Yesterday I was completing a couple home projects in our basement and reminiscing with our teenage son, Trevor, as I worked. In the course of the conversation, a shared memory surfaced: Once when I was working on a different project (the kids’ treehouse, I think), I sent Trevor to the garage to get the orange carpenter’s square.
“Big, flat piece of steel, like two rulers at a right angle to each other. It should be hanging on the peg board over the work bench. Bright orange—can’t miss it.”
He was gone a long time.
* * * * *
When I was old enough to read the fractions etched into the sides of sockets and wrenches, I became my Dad’s “gofer” (as in, “Go fer this; go get that.”)—and I had an uncanny ability to look squarely at the tool my father asked for and not see it. I could not see something for several minutes straight; we never tested the upper limits of this knack of mine, primarily because the sought item would snap into focus the moment Dad disentangled himself from the drivetrain of the pickup, rolled out from beneath it on the creeper, stood, sauntered over to the bench, and pointed at it, right where he said it would be.
“Oh,” I would say sheepishly, handing it to him. “I didn’t see that there.”
Growing up, many of my heroes were “the strong, silent type”—men of few words and decisive, often violent, action, who always knew the right thing to do and had the ability to carry it out. Small, bookish, and emotional, I admired men like that, even though I was not that type myself.
Since I didn’t grow up in the Church, I knew only a few Bible stories. The heroes of those stories seemed larger than life—even the shepherd boy, David, who slew Goliath, has already been chosen by God, anointed by Samuel, and filled with the Spirit of the Lord before he ever took the field against the Philistine.
I knew the story of the birth of Jesus, but I didn’t think of Joseph as a hero.
In the spirit of my Mother’s Day post from last month, I thought I raise a post and a pint to the fathers who matter most in my life to receive God’s blessing. Happy Father’s Day!
To Daryl, my dad and dziadzi to my children: You set a high bar for fatherhood and sacrificial love, Dad, and even though we are quite different, I still strive to be like you in so many ways. Thank you for your constant care, support and example. I love you.
To all the priests who have blessed me over the years. To Fr. Kubiak, my baptismal priest; Fr. Hart, the priest of my First Reconciliation and First Communion; my spiritual father, Fr. Bill Zink, the priest of my reversion, Confirmation, and first call to ministry; and the various shepherds who, at critical moments in my conversion, have called me to deeper discipleship: Fr. Leonard Siebenaler, Fr. Michael Becker, Fr. Michael Rudolf, Fr. Peter Richards, Fr. Nathaniel Meyers, Fr. Nathan LaLiberte, Fr. Joah Ellis, and Jim Englert. I am eternally grateful, and I love you.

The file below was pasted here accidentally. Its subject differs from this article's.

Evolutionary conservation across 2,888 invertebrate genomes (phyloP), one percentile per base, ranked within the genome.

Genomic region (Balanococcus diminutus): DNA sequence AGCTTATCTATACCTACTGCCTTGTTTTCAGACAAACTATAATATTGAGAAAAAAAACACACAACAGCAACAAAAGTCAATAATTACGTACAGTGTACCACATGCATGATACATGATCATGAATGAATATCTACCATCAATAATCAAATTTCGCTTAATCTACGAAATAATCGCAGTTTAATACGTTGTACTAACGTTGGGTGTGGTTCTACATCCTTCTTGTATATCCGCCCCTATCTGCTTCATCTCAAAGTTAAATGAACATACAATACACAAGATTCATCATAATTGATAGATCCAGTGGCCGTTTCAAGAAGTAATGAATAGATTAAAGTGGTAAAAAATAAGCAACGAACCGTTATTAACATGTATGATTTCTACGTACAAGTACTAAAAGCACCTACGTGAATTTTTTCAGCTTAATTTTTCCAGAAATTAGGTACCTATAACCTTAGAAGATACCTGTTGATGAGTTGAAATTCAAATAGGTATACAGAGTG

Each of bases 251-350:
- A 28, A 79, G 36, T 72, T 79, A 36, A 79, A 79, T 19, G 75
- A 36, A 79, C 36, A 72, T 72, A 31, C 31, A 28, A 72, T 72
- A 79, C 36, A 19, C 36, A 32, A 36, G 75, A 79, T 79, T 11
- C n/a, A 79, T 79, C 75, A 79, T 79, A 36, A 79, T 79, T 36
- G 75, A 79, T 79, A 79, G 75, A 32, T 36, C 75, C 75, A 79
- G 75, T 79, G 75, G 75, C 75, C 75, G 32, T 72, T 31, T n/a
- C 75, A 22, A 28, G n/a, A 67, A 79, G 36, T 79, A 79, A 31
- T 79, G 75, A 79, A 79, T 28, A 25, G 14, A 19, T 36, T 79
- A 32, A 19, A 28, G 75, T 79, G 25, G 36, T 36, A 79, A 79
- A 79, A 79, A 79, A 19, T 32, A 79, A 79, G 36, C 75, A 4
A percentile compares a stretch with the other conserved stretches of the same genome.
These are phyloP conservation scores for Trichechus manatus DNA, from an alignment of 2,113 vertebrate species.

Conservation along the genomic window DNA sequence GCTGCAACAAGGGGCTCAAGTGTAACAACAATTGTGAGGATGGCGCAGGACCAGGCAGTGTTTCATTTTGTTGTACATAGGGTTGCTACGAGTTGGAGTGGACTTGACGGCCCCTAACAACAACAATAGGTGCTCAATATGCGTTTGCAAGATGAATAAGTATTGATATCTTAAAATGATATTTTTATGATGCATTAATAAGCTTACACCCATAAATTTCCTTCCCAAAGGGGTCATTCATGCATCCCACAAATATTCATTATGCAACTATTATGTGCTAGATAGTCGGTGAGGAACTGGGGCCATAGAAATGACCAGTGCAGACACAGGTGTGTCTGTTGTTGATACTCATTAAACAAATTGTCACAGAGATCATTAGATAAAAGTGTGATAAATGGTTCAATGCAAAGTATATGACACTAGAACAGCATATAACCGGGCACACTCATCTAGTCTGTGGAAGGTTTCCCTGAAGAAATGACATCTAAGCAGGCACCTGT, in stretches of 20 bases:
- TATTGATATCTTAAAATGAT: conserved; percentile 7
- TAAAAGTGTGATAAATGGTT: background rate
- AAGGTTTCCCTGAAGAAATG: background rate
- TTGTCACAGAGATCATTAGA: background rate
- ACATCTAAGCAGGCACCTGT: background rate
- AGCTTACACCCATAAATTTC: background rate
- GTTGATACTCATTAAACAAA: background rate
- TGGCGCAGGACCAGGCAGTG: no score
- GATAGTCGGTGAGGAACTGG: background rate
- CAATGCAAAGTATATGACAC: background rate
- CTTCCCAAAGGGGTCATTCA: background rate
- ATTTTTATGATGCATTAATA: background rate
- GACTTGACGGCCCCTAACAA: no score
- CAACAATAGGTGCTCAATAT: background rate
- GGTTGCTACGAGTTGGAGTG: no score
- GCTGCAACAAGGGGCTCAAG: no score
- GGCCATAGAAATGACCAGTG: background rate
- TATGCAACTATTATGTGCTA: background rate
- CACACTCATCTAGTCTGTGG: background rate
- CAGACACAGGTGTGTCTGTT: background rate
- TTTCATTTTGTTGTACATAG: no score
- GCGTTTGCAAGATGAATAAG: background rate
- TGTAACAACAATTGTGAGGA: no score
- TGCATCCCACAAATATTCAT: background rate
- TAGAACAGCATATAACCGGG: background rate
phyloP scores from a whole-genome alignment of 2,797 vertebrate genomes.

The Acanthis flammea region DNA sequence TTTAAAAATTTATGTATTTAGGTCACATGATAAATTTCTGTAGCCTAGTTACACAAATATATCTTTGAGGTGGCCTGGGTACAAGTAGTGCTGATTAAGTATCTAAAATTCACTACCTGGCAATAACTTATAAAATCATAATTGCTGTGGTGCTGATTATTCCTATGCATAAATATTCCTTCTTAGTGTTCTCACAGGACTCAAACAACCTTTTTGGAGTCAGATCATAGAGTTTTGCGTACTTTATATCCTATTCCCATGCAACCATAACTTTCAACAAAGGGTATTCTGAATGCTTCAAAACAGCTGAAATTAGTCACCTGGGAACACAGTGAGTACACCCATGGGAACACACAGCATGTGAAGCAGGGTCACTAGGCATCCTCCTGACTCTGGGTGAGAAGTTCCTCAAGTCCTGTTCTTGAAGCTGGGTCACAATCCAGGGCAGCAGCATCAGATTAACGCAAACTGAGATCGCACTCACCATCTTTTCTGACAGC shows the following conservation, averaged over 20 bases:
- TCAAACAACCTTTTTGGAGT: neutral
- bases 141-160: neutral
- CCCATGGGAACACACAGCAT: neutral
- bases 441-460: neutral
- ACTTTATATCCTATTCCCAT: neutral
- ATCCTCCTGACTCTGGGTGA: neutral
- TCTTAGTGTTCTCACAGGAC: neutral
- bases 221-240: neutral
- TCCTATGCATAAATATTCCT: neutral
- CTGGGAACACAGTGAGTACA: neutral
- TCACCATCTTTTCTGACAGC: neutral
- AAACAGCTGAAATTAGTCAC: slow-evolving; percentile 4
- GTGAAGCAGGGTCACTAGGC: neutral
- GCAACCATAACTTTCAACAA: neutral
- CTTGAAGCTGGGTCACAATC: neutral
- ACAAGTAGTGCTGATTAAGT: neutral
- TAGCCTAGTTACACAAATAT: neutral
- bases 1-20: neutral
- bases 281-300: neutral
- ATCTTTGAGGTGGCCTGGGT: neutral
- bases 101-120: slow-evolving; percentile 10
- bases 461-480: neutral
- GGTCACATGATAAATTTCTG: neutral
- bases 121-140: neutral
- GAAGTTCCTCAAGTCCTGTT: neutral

To Brendan, my eldest son and expectant father of our first grandchild: It humbles me to see you and your bride step so calmly and confidently into marriage and family life. I am inspired by your love and example, I cannot wait to see your little one asleep in your arms (or erupting out both ends!)—and I love you. Continue reading
Scary movies are not our favorite, but last weekend, Jodi, Gabe and I finally watched A Quiet Place, the unexpected, critically acclaimed monster/thriller from director John Krasinski (best know as quick-witted paper salesman Jim Halpert on the U.S. version of The Office TV series). Rated PG-13, the movie stars Krasinski and his real-life wife Emily Blunt (of Thorp favorites The Adjustment Bureau, Looper and Mary Poppins Returns) as a husband and wife trying to protect their children in a frightful world in which the sounds of day-to-day life are deadly.
Most horror movies and thrillers (honestly, most movies overall) are too violent, profane, explicit and/or gory to garner my attention, but the trailer for this one caught my eye, followed by a number of positive reviews, including this one (with spoilers; don’t read past the first paragraph if you want to view it fresh!) by Bishop Robert Barron in which he called A Quiet Place “the most unexpectedly religious film of the year.” Finally, my son Brendan and his fiancee Becky recommended it to us, and it all became too much: It had to be seen. Continue reading
Late last month I was invited to speak to the Men’s Club at Our Lady of Peace Catholic Church in South Minneapolis, where our former associate pastor at St. Michael, Fr. Joah Ellis, is now pastor.
The event was an annual lecture they have called Decuria Schola; the talk was titled “Little Lower Than the Angels: Creation, Evolution, and the Origins of Authentic Manhood.”
If you have time, the video is below—it’s not much to watch, but take a listen and let me know your thoughts.